Dana Liebelson and Ryan J. Reilly investigate jailhouse suicides and other deaths for the Huffington Post:
Suicide has been the leading cause of death in jails in every year since 2000, according to the latest Justice Department data. This is not the case in prisons, where inmates are more likely to die of cancer, heart and liver disease. There’s a reason for this difference. People land in jail right after they’ve been arrested. They’re often angry, desperate or afraid. They may be intoxicated or have psychiatric conditions that officers have no way of knowing about.
The experts we spoke with emphasized that entering jail is an instantly dehumanizing process. “You get clothes that don’t fit you, you get strip-searched, you lose any semblance of privacy, you don’t get to make many decisions that we all take for granted,” said Jeffrey Metzner, a psychiatrist at the University of Colorado in Denver who specializes in inmate mental health. “I don’t think most of us realize just how frightening that experience is,” added Steve J. Martin, a corrections expert who is monitoring reforms at Rikers Island Correctional Facility in New York City. “You have a total and absolute loss—immediate loss—of control over your being, over your physical being.”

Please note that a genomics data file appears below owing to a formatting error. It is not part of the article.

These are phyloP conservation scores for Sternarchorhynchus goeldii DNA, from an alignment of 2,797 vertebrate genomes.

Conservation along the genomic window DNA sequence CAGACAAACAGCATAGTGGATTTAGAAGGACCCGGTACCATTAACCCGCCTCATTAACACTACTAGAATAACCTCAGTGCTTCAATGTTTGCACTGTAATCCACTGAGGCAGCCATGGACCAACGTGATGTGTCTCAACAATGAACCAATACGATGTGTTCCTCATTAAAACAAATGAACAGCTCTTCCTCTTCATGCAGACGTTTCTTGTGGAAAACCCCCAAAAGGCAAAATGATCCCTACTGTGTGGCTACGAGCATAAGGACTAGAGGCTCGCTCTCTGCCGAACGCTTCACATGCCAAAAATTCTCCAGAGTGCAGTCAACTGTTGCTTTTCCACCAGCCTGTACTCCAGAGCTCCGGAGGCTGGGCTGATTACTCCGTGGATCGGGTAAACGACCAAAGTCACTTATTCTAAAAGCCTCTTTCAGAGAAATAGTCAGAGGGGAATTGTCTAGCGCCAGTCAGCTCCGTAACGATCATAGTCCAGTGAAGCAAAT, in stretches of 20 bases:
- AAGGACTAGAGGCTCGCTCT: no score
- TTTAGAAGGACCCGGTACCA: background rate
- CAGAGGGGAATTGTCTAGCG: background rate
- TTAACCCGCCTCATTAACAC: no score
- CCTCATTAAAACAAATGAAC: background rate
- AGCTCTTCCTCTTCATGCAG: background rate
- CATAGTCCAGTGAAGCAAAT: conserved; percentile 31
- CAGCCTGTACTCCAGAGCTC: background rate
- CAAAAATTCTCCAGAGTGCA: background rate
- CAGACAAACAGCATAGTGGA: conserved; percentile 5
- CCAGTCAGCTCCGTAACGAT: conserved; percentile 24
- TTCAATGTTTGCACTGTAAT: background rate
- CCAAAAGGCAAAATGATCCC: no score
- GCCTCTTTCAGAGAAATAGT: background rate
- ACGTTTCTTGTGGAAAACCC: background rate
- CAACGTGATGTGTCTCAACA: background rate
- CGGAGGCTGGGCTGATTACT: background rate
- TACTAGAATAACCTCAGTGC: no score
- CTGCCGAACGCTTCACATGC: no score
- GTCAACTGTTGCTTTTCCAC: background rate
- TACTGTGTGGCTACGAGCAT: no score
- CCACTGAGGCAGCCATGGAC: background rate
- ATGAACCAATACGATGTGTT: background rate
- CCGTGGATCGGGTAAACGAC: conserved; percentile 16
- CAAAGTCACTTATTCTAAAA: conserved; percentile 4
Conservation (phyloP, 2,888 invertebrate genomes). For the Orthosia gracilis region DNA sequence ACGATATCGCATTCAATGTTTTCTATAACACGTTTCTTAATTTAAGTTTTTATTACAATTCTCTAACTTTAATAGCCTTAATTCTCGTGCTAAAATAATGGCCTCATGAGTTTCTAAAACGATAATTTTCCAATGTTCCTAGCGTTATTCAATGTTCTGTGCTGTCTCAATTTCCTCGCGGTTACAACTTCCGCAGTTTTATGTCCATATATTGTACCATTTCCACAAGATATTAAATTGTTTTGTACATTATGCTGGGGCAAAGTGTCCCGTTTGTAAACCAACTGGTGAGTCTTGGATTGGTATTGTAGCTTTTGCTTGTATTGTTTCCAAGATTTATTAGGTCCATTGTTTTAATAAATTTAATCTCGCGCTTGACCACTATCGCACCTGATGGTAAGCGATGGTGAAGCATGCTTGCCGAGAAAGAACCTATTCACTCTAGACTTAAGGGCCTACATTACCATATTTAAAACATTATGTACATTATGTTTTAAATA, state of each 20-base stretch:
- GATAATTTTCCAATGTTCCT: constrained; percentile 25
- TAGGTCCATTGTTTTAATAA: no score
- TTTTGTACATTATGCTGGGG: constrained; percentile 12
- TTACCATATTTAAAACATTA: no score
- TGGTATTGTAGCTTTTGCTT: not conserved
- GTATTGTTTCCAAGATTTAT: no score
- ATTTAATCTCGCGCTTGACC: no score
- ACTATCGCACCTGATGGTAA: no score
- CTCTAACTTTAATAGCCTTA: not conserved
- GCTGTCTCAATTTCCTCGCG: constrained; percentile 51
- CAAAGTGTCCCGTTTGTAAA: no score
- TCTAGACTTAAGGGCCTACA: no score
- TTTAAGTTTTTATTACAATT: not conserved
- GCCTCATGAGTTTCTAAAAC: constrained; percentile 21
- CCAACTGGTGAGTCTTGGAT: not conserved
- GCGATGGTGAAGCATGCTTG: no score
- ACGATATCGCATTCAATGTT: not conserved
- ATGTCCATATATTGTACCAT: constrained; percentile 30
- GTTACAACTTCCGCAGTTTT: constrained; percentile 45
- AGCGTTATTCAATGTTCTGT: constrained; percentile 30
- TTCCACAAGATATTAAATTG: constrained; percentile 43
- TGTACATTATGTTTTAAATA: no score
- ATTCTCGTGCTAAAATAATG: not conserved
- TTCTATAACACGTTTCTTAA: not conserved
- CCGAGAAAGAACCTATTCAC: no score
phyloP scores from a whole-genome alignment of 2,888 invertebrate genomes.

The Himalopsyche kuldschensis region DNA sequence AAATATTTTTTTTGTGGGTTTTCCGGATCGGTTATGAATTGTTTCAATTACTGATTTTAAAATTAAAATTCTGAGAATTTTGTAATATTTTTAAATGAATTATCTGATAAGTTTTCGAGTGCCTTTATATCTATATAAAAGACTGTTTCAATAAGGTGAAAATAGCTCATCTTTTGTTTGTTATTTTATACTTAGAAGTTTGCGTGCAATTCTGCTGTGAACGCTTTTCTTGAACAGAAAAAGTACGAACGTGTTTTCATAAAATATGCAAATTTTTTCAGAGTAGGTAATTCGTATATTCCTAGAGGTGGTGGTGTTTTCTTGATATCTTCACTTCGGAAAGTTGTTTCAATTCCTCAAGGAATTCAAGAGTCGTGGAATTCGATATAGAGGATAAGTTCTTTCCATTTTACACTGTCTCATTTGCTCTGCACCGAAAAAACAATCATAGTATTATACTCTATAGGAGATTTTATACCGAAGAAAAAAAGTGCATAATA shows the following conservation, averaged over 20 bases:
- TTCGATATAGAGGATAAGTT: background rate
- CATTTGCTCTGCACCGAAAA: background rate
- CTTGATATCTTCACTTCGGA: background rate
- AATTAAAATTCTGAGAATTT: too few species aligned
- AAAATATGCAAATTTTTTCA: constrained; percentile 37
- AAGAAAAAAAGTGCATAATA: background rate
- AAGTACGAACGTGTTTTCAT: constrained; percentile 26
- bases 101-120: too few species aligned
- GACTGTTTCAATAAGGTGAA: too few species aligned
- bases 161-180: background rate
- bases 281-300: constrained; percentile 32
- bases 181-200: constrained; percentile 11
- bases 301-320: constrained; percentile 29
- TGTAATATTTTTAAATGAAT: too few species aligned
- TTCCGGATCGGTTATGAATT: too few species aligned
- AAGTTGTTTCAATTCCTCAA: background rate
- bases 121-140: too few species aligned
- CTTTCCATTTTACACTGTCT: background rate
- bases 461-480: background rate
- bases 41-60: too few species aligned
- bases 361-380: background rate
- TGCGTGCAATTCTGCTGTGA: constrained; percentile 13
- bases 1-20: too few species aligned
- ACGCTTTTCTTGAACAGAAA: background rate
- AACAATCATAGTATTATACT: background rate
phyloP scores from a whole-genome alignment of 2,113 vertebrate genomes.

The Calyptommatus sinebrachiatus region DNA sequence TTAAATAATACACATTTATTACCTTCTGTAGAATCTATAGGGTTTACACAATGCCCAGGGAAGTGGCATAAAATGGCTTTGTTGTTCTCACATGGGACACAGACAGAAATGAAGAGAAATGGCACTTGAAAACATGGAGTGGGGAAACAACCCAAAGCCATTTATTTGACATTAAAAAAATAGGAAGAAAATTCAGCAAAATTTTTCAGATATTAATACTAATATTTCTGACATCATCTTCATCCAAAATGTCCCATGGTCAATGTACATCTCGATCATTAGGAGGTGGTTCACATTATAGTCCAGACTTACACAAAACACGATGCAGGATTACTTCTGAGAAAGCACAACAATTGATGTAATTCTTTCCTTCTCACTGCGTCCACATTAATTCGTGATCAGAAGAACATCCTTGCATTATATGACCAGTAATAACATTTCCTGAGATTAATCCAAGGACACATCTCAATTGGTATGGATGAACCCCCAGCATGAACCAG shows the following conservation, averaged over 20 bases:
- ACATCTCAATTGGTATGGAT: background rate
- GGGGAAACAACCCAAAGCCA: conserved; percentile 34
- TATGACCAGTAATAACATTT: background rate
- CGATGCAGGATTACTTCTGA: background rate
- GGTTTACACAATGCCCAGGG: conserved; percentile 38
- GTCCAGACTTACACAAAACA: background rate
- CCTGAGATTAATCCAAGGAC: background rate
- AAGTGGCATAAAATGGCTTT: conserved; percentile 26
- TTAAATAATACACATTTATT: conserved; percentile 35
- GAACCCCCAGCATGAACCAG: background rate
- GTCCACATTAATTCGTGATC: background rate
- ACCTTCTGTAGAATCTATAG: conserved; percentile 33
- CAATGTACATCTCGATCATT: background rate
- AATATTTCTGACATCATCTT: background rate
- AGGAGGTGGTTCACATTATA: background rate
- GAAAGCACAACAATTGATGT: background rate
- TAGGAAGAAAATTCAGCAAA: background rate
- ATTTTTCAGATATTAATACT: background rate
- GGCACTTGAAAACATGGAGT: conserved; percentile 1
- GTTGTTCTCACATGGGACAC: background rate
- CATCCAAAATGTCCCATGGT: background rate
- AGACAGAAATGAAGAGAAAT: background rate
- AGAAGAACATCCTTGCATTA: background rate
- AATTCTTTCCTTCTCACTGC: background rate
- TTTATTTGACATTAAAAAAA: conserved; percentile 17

Under these circumstances, people can deteriorate at an alarming speed. About two weeks after Bland’s death, 20-year-old Brissa Lopez was arrested for allegedly fighting with her boyfriend, and arrived at a Texas jail around 4:47 a.m. She was “very cooperative” and “chuckled as she removed her tongue and lip ring,” according to a sergeant who admitted her. Staff checked on her at 6:15 a.m. Some 40 minutes later, she was found hanging from a fire alarm cage by a bedsheet.